Your Favorite 90s Shampoo Just Stopped Testing on Animals
Senior Editor | New York City, NY | Contactable via: kat@livekindly.com

Kat has been writing about veganism, environment, and sustainability for five years. Their interests include over-analyzing the various socioeconomic forms of oppression, how that overlaps with veganism, and how the media in all of its forms reflects the current culture.

Your favorite ’90s shampoo brand just stopped testing on animals.

Herbal Essences, owned by major consumer goods brand Procter & Gamble, will no longer conduct tests on animals for its products. Although it’s sold in China, international animal rights organization PETA (People for the Ethical treatment of Animals) notes that the company has worked within Chinese laws to ensure that testing will not happen.

“PETA’s cruelty-free credential and logo provide consumers with the assurance they are looking for as they choose their shampoos and conditioners. We’re proud to have passed PETA’s stringent verification process to join their trusted list of cruelty-free brands,” Lisa Jennings, global vice president at Herbal Essences said in a statement.

Herbal Essences was launched by Clairol in the 70s, but the botanical-inspired haircare brand became iconic in the 90s with a series of risqué commercials.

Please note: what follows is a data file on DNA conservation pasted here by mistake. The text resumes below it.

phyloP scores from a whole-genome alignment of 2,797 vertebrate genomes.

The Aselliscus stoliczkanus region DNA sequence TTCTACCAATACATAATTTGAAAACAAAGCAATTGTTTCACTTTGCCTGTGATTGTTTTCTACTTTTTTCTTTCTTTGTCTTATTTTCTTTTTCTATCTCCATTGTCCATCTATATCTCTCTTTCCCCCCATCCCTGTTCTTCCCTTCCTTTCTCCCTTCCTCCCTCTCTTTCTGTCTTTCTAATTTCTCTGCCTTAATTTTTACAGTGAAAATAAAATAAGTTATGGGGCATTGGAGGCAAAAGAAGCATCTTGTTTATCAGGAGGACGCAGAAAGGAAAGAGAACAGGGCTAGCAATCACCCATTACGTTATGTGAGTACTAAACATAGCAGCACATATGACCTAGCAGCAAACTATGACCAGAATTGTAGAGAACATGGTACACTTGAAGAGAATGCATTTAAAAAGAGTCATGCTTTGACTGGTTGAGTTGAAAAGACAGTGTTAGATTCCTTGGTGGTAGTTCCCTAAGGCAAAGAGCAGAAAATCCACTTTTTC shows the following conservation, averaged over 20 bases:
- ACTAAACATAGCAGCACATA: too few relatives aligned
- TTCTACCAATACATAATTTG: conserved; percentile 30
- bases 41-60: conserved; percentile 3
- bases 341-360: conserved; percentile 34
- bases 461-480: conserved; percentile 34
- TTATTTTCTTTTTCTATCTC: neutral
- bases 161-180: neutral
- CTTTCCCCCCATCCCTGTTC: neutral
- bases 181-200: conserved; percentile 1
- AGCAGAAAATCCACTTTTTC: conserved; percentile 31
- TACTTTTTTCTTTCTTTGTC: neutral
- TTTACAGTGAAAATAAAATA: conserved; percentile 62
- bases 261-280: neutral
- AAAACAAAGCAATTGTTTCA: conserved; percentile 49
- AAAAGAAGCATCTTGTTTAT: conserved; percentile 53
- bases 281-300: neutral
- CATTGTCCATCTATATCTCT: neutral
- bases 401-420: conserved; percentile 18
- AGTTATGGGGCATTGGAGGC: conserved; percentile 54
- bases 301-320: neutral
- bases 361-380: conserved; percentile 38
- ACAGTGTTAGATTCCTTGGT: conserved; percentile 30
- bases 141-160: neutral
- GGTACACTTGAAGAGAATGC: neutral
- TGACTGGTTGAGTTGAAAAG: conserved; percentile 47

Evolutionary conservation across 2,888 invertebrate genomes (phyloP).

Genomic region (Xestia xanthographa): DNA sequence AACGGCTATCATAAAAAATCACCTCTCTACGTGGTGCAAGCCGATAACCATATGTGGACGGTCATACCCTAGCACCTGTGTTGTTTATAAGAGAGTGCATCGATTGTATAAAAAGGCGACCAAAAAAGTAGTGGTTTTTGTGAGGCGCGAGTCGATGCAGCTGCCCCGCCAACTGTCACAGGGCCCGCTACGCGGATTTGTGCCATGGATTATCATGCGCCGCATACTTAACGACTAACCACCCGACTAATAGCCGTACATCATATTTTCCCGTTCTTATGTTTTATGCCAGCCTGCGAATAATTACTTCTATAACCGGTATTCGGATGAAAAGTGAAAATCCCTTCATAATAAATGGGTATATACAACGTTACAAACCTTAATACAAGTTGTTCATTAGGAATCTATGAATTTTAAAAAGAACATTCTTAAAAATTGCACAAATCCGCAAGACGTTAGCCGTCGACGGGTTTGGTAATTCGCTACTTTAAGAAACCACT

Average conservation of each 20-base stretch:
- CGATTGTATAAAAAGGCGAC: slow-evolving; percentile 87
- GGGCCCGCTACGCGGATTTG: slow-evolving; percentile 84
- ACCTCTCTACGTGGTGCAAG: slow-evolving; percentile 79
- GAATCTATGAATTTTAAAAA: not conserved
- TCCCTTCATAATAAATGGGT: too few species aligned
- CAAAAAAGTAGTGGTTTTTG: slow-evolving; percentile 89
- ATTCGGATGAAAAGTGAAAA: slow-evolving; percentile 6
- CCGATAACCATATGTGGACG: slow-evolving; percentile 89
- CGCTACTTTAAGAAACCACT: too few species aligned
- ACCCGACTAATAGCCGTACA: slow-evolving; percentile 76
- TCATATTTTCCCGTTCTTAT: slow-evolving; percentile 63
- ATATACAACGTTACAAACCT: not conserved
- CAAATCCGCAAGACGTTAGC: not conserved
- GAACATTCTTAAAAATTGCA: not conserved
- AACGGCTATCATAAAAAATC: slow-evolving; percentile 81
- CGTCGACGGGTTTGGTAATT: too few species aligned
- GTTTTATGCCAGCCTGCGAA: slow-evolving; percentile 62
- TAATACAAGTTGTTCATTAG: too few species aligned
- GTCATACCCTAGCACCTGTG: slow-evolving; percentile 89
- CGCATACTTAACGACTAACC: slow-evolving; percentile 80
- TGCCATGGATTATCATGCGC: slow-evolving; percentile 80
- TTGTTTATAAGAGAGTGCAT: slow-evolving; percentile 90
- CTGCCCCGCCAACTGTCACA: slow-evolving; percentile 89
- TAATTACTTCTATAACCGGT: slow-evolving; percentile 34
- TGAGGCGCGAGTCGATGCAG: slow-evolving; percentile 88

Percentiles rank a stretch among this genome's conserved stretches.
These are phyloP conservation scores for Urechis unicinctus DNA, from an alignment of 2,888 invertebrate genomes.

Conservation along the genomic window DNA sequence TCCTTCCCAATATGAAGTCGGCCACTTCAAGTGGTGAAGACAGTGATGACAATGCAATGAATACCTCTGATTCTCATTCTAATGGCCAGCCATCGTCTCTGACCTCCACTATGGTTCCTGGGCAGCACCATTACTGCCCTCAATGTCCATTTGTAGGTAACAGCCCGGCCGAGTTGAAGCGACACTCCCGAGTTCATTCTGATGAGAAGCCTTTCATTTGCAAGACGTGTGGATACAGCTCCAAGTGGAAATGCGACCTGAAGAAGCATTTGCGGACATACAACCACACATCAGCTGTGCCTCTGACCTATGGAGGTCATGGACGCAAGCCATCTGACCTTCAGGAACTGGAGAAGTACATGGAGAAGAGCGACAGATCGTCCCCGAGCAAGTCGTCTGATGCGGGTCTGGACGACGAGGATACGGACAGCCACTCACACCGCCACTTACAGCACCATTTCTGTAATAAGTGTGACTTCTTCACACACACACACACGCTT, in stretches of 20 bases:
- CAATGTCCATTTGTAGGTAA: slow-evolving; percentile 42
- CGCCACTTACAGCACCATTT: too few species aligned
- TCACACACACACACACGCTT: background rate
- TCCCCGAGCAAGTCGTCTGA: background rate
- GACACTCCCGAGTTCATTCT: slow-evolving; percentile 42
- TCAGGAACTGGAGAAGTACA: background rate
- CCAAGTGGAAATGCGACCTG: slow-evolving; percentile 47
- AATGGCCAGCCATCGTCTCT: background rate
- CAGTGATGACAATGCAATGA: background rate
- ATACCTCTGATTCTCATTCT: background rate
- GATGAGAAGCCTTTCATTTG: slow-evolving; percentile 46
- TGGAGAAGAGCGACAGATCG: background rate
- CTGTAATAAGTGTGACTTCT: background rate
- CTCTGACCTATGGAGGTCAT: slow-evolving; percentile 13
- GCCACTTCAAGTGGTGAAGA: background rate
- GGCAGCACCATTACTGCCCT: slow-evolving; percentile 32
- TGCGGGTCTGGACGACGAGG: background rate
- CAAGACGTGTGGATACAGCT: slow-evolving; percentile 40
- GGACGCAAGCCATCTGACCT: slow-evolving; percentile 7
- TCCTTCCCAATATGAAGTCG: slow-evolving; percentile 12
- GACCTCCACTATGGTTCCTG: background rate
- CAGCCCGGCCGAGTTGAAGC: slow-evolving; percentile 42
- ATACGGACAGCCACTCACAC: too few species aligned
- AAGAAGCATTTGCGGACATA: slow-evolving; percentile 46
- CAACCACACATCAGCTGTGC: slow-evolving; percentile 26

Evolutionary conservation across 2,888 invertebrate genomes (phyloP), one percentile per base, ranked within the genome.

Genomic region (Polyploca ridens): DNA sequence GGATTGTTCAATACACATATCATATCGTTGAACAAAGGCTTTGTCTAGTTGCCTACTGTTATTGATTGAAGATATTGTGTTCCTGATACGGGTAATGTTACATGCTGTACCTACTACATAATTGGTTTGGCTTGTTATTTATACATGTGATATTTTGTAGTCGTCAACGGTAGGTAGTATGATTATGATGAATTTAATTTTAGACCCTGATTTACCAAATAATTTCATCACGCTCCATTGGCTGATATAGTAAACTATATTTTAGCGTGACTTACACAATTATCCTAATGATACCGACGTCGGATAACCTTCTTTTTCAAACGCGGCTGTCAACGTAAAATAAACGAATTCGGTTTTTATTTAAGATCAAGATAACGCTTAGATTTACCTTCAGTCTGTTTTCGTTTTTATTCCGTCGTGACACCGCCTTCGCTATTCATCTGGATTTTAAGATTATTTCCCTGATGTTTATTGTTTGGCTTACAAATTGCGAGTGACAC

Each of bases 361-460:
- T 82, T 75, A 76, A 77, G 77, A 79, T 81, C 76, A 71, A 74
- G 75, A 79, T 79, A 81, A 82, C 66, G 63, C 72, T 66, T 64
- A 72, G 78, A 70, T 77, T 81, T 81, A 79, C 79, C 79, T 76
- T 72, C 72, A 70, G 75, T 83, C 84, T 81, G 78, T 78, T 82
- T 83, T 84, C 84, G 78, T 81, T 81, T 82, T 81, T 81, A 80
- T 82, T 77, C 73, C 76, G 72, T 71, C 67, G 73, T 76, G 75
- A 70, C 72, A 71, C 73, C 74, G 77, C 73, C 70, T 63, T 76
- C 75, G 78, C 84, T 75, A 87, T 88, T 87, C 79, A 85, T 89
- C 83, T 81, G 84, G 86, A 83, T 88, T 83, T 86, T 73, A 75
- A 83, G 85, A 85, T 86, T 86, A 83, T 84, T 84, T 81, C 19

An End to Global Cosmetics Animal Testing?

Once considered a necessary evil, cosmetic animal testing is falling out of favor with consumers for its cruelty to other living beings. Nearly half of women support a ban, according to the results of a survey of 15,000 released last November.

On the same day that Herbal Essences received its cruelty-free status, its parent company Procter & Gamble announced that it is working with non-profit organizations to secure a global end to cosmetics animal testing. It joined Humane Society International’s (HSI)#BeCrueltyFree campaign.

“Animal testing of cosmetics not only causes unnecessary animal suffering, but it also represents outdated science,” said Troy Seidle, vice president for research and toxicology at HSI, in a statement.

The global giant will work with HSI and its branches – Humane Society of the United States and the Humane Society Legislative Fund – to develop cruelty-free animal testing methods.

Other major brands have ended animal testing in recent months. Personal care brand Dove received its cruelty-free status from PETA last November. Its parent company Unilever, which also owns Axe, TRESemmé, Suave, and Bed Head, also joined HSI’s #BeCrueltyFree campaign. That same month, drugstore beauty icon CoverGirl became the largest makeup brand to receive the “Leaping Bunny” cruelty-free certification.


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Your Favorite 90s Shampoo Just Stopped Testing on Animals
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Your Favorite 90s Shampoo Just Stopped Testing on Animals
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Herbal Essences, a haircare brand owned by Procter & Gamble, is now certified cruelty-free and will no longer use animal testing for its shampoo and conditioners.
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LIVEKINDLY
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